Hmm. CITY OF GLASS I’ll give you, but otherwise I’m drawing a big blank here.

This is an interesting post overall, though.

“CITY OF GLASS I’ll give you, but otherwise I’m drawing a big blank here.”

Cooke’s “The Hunter”, Shanower and Young’s “Wonderful Wizard of OZ”, Edgington and Culbard’s “Hound of the Baskervilles”. Bo Hampton did a pretty great “Legend of Sleepy Hollow”. I’m sure there are others.

I guess it depends on what is meant by “good.” I can see why someone would consider those examples successful as decent comics, but none of them, in my opinion (except for CITY OF GLASS), approach the richness and complexity of their source material.

This is not to say that comics aren’t capable of being as rich and complex as novels, but only that really great prose-to-comics adaptations don’t seem especially common. Or at least that something is inevitably lost in adaptation (which I would think should be an uncontroversial point), and that a great adaptation needs to be extremely well thought out.

I did ponder the irony of a book that pretty much says that comics are for the illiterate becoming a comic. But yes, Bradbury is a comics fan, and would probably say that today’s comics are nothing like the kiddie oriented comics of the 50s.

I will also add that by and large, the book-to-comic trend is not something I care about. I’d rather read the original, and read something else original in a comic book. I know that an adaptation can sometimes transcend the original – we’ve seen this in the movies often, of course – but what I’ve seen so far is at the same level as the Harry Potter films, more a highlight reel than anything else.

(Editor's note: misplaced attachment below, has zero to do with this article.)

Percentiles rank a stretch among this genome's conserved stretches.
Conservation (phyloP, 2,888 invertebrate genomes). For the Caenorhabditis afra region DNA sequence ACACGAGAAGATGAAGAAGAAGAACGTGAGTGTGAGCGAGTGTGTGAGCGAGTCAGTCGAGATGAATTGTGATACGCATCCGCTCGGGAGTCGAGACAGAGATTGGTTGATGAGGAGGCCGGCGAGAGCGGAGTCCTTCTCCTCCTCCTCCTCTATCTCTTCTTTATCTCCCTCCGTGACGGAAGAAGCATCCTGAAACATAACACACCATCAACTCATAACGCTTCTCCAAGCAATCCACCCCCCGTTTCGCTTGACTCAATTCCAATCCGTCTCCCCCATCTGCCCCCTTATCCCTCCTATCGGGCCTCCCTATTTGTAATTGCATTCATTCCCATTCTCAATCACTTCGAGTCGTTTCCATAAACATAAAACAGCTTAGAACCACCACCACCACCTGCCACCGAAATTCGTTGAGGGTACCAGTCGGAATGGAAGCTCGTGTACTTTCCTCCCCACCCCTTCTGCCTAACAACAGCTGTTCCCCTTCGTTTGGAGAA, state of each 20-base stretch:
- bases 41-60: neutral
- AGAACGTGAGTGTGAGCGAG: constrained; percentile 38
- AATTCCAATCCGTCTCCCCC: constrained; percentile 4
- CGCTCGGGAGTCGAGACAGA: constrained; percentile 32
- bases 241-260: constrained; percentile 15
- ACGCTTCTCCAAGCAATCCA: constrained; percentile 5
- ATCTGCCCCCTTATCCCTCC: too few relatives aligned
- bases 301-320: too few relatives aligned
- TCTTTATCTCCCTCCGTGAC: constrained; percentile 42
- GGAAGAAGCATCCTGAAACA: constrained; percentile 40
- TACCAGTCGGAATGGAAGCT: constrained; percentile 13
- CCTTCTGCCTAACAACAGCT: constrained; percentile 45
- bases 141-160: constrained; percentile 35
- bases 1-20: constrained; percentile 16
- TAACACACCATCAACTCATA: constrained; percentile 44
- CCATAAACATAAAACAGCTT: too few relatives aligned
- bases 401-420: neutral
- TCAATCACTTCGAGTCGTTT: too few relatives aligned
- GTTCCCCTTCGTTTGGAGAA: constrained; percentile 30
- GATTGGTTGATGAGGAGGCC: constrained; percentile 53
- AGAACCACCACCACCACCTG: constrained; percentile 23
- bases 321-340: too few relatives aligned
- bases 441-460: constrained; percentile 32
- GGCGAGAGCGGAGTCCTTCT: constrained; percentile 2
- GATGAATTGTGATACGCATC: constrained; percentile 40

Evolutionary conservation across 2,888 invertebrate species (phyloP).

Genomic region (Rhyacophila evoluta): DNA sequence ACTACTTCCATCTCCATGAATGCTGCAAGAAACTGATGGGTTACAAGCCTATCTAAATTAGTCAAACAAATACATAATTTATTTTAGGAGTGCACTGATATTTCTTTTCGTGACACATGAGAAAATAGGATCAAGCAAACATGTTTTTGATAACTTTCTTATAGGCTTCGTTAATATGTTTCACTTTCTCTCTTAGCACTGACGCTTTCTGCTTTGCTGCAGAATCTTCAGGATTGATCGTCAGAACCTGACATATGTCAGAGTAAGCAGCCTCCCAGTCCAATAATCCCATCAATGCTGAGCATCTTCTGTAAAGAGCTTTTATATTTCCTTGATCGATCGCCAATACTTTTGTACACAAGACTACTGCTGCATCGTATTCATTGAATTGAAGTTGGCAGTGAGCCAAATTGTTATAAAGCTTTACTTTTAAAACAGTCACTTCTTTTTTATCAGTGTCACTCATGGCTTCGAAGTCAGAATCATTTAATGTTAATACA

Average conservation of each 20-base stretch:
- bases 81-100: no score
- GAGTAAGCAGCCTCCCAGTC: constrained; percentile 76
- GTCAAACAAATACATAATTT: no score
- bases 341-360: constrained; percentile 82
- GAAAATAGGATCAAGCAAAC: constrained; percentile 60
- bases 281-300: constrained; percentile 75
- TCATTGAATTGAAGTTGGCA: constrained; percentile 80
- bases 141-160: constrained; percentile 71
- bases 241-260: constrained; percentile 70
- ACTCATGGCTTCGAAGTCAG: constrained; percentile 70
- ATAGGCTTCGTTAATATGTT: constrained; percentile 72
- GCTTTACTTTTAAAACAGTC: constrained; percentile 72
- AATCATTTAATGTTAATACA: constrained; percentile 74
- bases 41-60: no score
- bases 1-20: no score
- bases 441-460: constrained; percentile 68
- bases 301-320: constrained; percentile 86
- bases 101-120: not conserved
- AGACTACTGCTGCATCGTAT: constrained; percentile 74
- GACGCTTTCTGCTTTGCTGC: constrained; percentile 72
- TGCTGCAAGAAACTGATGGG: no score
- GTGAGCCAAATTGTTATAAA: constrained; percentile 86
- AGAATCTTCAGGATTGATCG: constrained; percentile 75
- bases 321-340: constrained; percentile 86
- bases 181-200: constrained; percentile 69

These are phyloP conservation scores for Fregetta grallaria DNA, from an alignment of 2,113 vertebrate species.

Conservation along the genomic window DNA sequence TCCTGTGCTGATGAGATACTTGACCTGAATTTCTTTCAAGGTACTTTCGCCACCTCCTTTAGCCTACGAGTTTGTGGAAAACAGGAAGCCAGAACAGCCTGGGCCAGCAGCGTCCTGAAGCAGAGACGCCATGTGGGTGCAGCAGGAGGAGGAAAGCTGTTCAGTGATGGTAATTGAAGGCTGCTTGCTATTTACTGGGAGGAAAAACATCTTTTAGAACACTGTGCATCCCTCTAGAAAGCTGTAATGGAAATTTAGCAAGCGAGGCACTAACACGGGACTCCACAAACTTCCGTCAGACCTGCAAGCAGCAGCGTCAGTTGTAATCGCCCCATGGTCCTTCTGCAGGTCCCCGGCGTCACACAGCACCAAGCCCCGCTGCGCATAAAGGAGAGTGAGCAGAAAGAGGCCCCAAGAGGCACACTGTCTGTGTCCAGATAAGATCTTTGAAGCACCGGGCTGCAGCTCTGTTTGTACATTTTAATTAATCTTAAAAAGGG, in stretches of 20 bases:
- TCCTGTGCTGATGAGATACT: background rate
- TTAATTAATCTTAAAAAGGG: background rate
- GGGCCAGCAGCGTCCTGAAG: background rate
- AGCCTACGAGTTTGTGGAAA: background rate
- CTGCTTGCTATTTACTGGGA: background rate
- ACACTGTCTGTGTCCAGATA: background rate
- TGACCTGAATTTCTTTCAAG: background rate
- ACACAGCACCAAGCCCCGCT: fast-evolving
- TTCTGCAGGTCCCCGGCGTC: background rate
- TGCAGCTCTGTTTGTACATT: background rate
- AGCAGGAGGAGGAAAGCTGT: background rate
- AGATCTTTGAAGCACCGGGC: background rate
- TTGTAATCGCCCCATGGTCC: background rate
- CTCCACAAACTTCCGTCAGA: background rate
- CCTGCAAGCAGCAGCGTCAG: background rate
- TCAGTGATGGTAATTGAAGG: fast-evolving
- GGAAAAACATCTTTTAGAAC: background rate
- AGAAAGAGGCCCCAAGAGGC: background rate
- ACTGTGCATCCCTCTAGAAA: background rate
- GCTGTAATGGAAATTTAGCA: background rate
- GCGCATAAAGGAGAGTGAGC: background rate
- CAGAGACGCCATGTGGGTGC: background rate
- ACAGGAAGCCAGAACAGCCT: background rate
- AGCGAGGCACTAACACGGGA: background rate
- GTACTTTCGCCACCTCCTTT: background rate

Trust you to hold my feet to the fire Tim! Well, scanning my shelves, I came across Robert Crumb’s Introducing Kalfka and his excerpt from Samuel Johnson’s journal, Hunt Emerson’s Rime of the Ancient Mariner and John K. Snyder III’s Dr. Jekyll and Mr. Hyde. It’s arguable perhaps whether any of these succeed in the way that City does, but they do allow me to see the original work from a new perspective.

Plus, the more I think about it, I think Glass is kind of a rarity. Very few adaptations, whether you’re talking books, movies or what have you, are able to attain that sort of artistry.

On the “haven’t read it but it’s an adaptation” front, both Jason’s The Iron Wagon and Takehiko Inoue’s Vagabond hold up really well on their own. I don’t feel when I’m reading them like I need to consult the source material.

Why would Bradbury treat the comics medium with disdain when he wholeheartedly approved of (and wrote an introduction for) the video game sequel to Fahrenheit 451? (Which I played and liked quite a bit.)

I get the impression from having read Bradbury (though this doesn’t come from an interview or any direct source) that he’s simply a proponent of storytelling. Tell stories. Lots of stories. Re-tell them, the same way and different ways. The more the better.

“…none of them, in my opinion (except for CITY OF GLASS), approach the richness and complexity of their source material”

I see the point, but I’ve rarely found it useful to compare work from one medium with work from another. Saying that a comics (or film or stage) adaptation of a novel doesn’t reach the level of complexity of the source material is missing the point of an adaptation, I think. You experience a comic book or a film or a stage play in a different way than you experience a novel. Novels, by their very nature and format, are more complex and detailed than other media.